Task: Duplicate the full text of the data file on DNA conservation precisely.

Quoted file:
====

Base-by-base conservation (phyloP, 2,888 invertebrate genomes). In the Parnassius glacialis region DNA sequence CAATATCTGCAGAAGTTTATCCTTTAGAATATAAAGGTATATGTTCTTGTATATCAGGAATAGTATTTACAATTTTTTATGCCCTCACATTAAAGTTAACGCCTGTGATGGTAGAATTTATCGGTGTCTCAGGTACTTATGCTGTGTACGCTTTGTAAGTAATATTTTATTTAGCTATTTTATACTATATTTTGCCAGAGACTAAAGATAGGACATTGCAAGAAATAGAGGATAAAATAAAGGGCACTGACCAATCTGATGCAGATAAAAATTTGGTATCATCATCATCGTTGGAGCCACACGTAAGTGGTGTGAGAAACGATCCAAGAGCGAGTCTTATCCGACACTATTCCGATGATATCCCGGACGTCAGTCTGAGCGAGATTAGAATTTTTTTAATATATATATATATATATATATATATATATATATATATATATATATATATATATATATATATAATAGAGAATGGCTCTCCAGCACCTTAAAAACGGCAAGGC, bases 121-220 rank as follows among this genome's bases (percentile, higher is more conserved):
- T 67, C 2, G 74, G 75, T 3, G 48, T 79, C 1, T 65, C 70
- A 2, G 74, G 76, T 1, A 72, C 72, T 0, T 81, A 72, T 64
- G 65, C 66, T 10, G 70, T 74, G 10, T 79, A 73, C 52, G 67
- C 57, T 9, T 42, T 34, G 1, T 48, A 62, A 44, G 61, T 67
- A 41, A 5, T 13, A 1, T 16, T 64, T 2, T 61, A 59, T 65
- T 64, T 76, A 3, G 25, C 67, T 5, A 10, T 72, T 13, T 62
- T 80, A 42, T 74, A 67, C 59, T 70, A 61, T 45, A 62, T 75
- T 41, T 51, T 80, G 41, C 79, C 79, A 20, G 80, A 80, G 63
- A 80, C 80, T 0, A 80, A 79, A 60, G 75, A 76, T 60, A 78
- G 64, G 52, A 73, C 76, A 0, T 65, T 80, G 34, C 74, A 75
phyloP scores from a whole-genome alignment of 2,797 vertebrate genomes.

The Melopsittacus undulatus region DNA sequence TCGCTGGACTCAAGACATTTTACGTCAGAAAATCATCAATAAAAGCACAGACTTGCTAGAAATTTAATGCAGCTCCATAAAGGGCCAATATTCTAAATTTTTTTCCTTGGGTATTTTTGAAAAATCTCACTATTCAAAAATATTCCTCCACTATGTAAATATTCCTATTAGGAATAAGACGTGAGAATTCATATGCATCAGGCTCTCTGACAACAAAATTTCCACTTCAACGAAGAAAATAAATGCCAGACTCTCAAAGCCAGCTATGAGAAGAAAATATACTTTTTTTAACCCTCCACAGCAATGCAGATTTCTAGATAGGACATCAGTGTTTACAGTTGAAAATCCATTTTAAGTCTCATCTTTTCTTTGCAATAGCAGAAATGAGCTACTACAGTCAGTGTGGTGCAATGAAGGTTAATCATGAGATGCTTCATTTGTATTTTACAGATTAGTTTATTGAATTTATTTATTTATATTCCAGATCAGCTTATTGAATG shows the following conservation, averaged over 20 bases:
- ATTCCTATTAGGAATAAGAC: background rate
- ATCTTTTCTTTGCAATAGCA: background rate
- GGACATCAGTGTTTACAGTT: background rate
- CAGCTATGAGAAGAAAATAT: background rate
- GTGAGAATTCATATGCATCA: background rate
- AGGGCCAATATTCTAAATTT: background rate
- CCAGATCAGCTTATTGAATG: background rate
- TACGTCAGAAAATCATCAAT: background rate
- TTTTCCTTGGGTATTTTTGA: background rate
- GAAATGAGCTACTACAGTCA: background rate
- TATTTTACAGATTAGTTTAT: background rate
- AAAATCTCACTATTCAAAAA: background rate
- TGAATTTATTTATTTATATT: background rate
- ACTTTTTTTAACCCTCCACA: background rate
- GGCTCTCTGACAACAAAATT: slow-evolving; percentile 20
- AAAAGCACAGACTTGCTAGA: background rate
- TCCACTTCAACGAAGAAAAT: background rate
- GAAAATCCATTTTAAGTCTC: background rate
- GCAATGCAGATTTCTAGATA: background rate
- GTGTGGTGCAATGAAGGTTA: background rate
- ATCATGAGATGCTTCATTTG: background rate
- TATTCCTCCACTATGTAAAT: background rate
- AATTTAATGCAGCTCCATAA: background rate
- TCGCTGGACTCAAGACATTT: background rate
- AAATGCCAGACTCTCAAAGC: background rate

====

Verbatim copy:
Base-by-base conservation (phyloP, 2,888 invertebrate genomes). In the Parnassius glacialis region DNA sequence CAATATCTGCAGAAGTTTATCCTTTAGAATATAAAGGTATATGTTCTTGTATATCAGGAATAGTATTTACAATTTTTTATGCCCTCACATTAAAGTTAACGCCTGTGATGGTAGAATTTATCGGTGTCTCAGGTACTTATGCTGTGTACGCTTTGTAAGTAATATTTTATTTAGCTATTTTATACTATATTTTGCCAGAGACTAAAGATAGGACATTGCAAGAAATAGAGGATAAAATAAAGGGCACTGACCAATCTGATGCAGATAAAAATTTGGTATCATCATCATCGTTGGAGCCACACGTAAGTGGTGTGAGAAACGATCCAAGAGCGAGTCTTATCCGACACTATTCCGATGATATCCCGGACGTCAGTCTGAGCGAGATTAGAATTTTTTTAATATATATATATATATATATATATATATATATATATATATATATATATATATATATATATATAATAGAGAATGGCTCTCCAGCACCTTAAAAACGGCAAGGC, bases 121-220 rank as follows among this genome's bases (percentile, higher is more conserved):
- T 67, C 2, G 74, G 75, T 3, G 48, T 79, C 1, T 65, C 70
- A 2, G 74, G 76, T 1, A 72, C 72, T 0, T 81, A 72, T 64
- G 65, C 66, T 10, G 70, T 74, G 10, T 79, A 73, C 52, G 67
- C 57, T 9, T 42, T 34, G 1, T 48, A 62, A 44, G 61, T 67
- A 41, A 5, T 13, A 1, T 16, T 64, T 2, T 61, A 59, T 65
- T 64, T 76, A 3, G 25, C 67, T 5, A 10, T 72, T 13, T 62
- T 80, A 42, T 74, A 67, C 59, T 70, A 61, T 45, A 62, T 75
- T 41, T 51, T 80, G 41, C 79, C 79, A 20, G 80, A 80, G 63
- A 80, C 80, T 0, A 80, A 79, A 60, G 75, A 76, T 60, A 78
- G 64, G 52, A 73, C 76, A 0, T 65, T 80, G 34, C 74, A 75
phyloP scores from a whole-genome alignment of 2,797 vertebrate genomes.

The Melopsittacus undulatus region DNA sequence TCGCTGGACTCAAGACATTTTACGTCAGAAAATCATCAATAAAAGCACAGACTTGCTAGAAATTTAATGCAGCTCCATAAAGGGCCAATATTCTAAATTTTTTTCCTTGGGTATTTTTGAAAAATCTCACTATTCAAAAATATTCCTCCACTATGTAAATATTCCTATTAGGAATAAGACGTGAGAATTCATATGCATCAGGCTCTCTGACAACAAAATTTCCACTTCAACGAAGAAAATAAATGCCAGACTCTCAAAGCCAGCTATGAGAAGAAAATATACTTTTTTTAACCCTCCACAGCAATGCAGATTTCTAGATAGGACATCAGTGTTTACAGTTGAAAATCCATTTTAAGTCTCATCTTTTCTTTGCAATAGCAGAAATGAGCTACTACAGTCAGTGTGGTGCAATGAAGGTTAATCATGAGATGCTTCATTTGTATTTTACAGATTAGTTTATTGAATTTATTTATTTATATTCCAGATCAGCTTATTGAATG shows the following conservation, averaged over 20 bases:
- ATTCCTATTAGGAATAAGAC: background rate
- ATCTTTTCTTTGCAATAGCA: background rate
- GGACATCAGTGTTTACAGTT: background rate
- CAGCTATGAGAAGAAAATAT: background rate
- GTGAGAATTCATATGCATCA: background rate
- AGGGCCAATATTCTAAATTT: background rate
- CCAGATCAGCTTATTGAATG: background rate
- TACGTCAGAAAATCATCAAT: background rate
- TTTTCCTTGGGTATTTTTGA: background rate
- GAAATGAGCTACTACAGTCA: background rate
- TATTTTACAGATTAGTTTAT: background rate
- AAAATCTCACTATTCAAAAA: background rate
- TGAATTTATTTATTTATATT: background rate
- ACTTTTTTTAACCCTCCACA: background rate
- GGCTCTCTGACAACAAAATT: slow-evolving; percentile 20
- AAAAGCACAGACTTGCTAGA: background rate
- TCCACTTCAACGAAGAAAAT: background rate
- GAAAATCCATTTTAAGTCTC: background rate
- GCAATGCAGATTTCTAGATA: background rate
- GTGTGGTGCAATGAAGGTTA: background rate
- ATCATGAGATGCTTCATTTG: background rate
- TATTCCTCCACTATGTAAAT: background rate
- AATTTAATGCAGCTCCATAA: background rate
- TCGCTGGACTCAAGACATTT: background rate
- AAATGCCAGACTCTCAAAGC: background rate